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BBB Scam Alert: Top Valentine’s Day Scams

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  This Valentine’s Day is shaping up to be big, according to projections by the National Retail Federation, which suggests that consumer spending will reach nearly $26 billion. As you prepare to celebrate, there are few common scams that you need to be aware of. Whether you’re hoping to spark a new relationship or buying gifts for loved ones, beware of these scams regularly reported to the Better Business Bureau (BBB).

  Impostor websites: From fake jewelry sellers to online dating sites, consumers should always be on the alert for impostor websites. Scammers can easily lift official photos, sale promotions and logos directly from the website for a popular jewelry brand. With professional graphics and unbeatable prices, scammers build an attractive website that looks eerily like the real thing.

  Similar methods might be used to build fake online dating platforms, which are often used to steal personal data and credit card information. For more tips to spot fake websites, read BBB’s guide to smart shopping online (https://www.bbb.org/article/tips/14040-bbb-tip-smart-shopping-online).

  Red flags: Products are available at extreme discounts; the seller requests customers pay with cash transfer apps or cryptocurrency; customer service is unreachable.

  Romance scams: Romance scammers often target vulnerable people who have experienced a recent breakup or other hardship. They take advantage of that heartbreak to establish a connection and gain sympathy. Once they’ve gotten their victim on the hook with a sad story, they begin pursuing their true goal: money.

  Falling victim to a romance scam can be particularly devastating. Victims can lose thousands of dollars, and they’re often left feeling heartbroken and betrayed because they really believed they’d found a good partner. Read more about romance scams (https://www.bbb.org/article/scams/17012-bbb-tip-romance-scams) for safe online dating advice.

  Red flags: The relationship moves very fast; you never meet in person; they ask for money.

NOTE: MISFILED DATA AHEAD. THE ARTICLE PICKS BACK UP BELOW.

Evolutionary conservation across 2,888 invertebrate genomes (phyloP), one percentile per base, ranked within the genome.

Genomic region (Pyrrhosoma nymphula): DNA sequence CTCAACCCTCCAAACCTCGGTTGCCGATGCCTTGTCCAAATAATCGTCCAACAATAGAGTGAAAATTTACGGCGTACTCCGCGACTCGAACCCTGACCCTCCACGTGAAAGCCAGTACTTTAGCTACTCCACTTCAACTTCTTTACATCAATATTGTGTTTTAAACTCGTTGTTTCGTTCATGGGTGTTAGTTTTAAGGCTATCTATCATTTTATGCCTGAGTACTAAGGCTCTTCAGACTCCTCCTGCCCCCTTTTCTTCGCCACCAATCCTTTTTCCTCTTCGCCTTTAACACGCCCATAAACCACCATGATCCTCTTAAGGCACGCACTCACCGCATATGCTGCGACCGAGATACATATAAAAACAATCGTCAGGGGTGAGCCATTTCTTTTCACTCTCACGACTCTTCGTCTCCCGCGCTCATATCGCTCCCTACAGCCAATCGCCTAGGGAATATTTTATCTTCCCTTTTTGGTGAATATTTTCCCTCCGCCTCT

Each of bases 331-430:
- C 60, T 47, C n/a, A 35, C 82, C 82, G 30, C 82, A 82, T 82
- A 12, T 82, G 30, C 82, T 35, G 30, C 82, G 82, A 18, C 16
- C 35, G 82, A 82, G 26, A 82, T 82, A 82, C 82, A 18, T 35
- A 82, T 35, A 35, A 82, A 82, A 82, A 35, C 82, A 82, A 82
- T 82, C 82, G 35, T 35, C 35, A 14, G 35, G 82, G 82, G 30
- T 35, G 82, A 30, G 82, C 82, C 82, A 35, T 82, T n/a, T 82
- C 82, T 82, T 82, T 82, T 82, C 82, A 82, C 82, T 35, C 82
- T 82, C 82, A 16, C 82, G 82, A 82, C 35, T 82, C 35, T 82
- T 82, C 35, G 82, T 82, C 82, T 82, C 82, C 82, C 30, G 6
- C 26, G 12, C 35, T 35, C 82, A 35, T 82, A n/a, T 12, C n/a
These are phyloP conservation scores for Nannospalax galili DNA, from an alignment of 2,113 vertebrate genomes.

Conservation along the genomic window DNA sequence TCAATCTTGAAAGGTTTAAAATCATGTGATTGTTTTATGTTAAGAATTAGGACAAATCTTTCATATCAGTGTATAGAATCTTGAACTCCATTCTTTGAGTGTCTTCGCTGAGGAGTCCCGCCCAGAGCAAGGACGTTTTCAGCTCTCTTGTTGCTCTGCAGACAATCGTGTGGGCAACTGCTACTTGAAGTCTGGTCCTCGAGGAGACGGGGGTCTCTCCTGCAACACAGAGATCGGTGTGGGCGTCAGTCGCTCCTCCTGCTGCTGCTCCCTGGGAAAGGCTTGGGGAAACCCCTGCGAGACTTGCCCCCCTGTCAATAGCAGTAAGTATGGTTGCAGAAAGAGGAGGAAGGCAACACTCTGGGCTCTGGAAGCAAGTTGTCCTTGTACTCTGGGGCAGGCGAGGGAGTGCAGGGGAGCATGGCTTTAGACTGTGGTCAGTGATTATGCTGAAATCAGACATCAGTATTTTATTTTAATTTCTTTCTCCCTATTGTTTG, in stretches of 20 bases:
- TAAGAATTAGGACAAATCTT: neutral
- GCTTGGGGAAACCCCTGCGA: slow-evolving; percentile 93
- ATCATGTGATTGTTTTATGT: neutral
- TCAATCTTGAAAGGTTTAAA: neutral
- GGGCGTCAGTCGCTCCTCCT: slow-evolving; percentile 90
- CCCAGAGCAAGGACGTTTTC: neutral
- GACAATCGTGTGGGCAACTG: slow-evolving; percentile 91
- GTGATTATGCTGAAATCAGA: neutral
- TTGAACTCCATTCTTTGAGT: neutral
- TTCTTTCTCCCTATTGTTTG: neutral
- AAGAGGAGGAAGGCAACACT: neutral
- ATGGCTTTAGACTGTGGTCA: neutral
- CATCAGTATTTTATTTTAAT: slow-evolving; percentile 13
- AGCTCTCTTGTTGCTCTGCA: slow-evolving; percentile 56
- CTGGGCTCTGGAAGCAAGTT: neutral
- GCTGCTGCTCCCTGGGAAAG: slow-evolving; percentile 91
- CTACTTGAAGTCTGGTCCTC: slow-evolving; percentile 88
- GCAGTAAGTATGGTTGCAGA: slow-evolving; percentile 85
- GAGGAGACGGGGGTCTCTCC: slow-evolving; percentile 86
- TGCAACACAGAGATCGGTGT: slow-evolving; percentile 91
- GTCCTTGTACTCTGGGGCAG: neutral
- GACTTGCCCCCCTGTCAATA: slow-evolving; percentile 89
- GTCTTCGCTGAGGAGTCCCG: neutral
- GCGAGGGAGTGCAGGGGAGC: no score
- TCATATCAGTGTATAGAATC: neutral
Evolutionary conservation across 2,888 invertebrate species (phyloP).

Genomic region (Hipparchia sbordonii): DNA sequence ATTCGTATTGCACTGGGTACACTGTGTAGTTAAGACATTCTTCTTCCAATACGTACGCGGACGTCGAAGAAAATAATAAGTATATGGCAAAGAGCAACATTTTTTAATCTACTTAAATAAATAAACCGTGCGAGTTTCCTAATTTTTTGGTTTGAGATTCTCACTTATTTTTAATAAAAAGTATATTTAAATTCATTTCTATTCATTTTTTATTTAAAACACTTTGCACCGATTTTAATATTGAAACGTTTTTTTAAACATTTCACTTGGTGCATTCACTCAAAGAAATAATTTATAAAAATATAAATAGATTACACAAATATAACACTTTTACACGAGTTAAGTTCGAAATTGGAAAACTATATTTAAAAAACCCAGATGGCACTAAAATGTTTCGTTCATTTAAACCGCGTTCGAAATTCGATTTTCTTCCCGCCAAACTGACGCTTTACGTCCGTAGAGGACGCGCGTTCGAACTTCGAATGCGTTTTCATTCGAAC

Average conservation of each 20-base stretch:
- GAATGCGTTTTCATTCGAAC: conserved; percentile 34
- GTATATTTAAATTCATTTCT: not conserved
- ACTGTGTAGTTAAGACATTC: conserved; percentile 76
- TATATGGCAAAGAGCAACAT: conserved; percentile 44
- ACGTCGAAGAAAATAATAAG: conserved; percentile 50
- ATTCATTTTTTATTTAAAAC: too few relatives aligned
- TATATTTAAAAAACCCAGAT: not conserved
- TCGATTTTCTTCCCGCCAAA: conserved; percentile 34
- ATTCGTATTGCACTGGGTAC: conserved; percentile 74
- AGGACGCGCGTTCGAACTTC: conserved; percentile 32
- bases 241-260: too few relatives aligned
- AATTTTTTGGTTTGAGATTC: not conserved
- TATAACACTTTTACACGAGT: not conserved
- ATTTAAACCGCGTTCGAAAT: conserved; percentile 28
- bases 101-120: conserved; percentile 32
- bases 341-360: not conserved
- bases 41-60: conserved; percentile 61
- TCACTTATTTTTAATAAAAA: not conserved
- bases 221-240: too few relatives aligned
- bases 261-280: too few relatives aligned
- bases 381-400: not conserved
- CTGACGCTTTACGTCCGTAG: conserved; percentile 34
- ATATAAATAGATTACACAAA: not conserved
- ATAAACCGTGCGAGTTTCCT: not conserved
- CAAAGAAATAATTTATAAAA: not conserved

Wrong number scam: Responding to a text message from someone who messaged the wrong number might seem harmless. In fact, it might even seem like the polite thing to do, if they say they’re looking to reconnect with a potential match.

  However, the text message is bait to lure you into a conversation. If you keep chatting, they eventually try to get your personal information by directing you to sign up for an adult site. Learn more about wrong number texts and scam bots (https://www.bbb.org/article/scams/26053-bbb-scam-alert-wrong-number-text-message-could-be-a-scam-bot).

  Red flags: The messages don’t stop; the sender directs you to sign up for a website; they try to get your personal information.

  Fake florist scam: Ordering flowers for Valentine’s Day? Don’t procrastinate or you might end up falling for a scam. BBB has received many reports of shoppers who thought they were ordering flowers from an online florist… but either got nothing at all or a disappointing arrangement. Don’t let phony florists ruin Valentine’s Day.

  Red flags: The business has no reviews or bad reviews (always check BBB.org!); you can’t find a return policy or satisfaction guarantee; the deal is “too good to be true.”

  What to do if you encounter a scam: If you encounter a suspected romance scam, cut off all contact with the perpetrator by blocking their accounts and phone number. Then, report your experience to BBB.org/ScamTracker.Dating site users should also report suspicious activity to the platform, so they can take action against the scammers account.

  For more information about romance scams, visit BBB.org/romance and BBB.org/Valentine.

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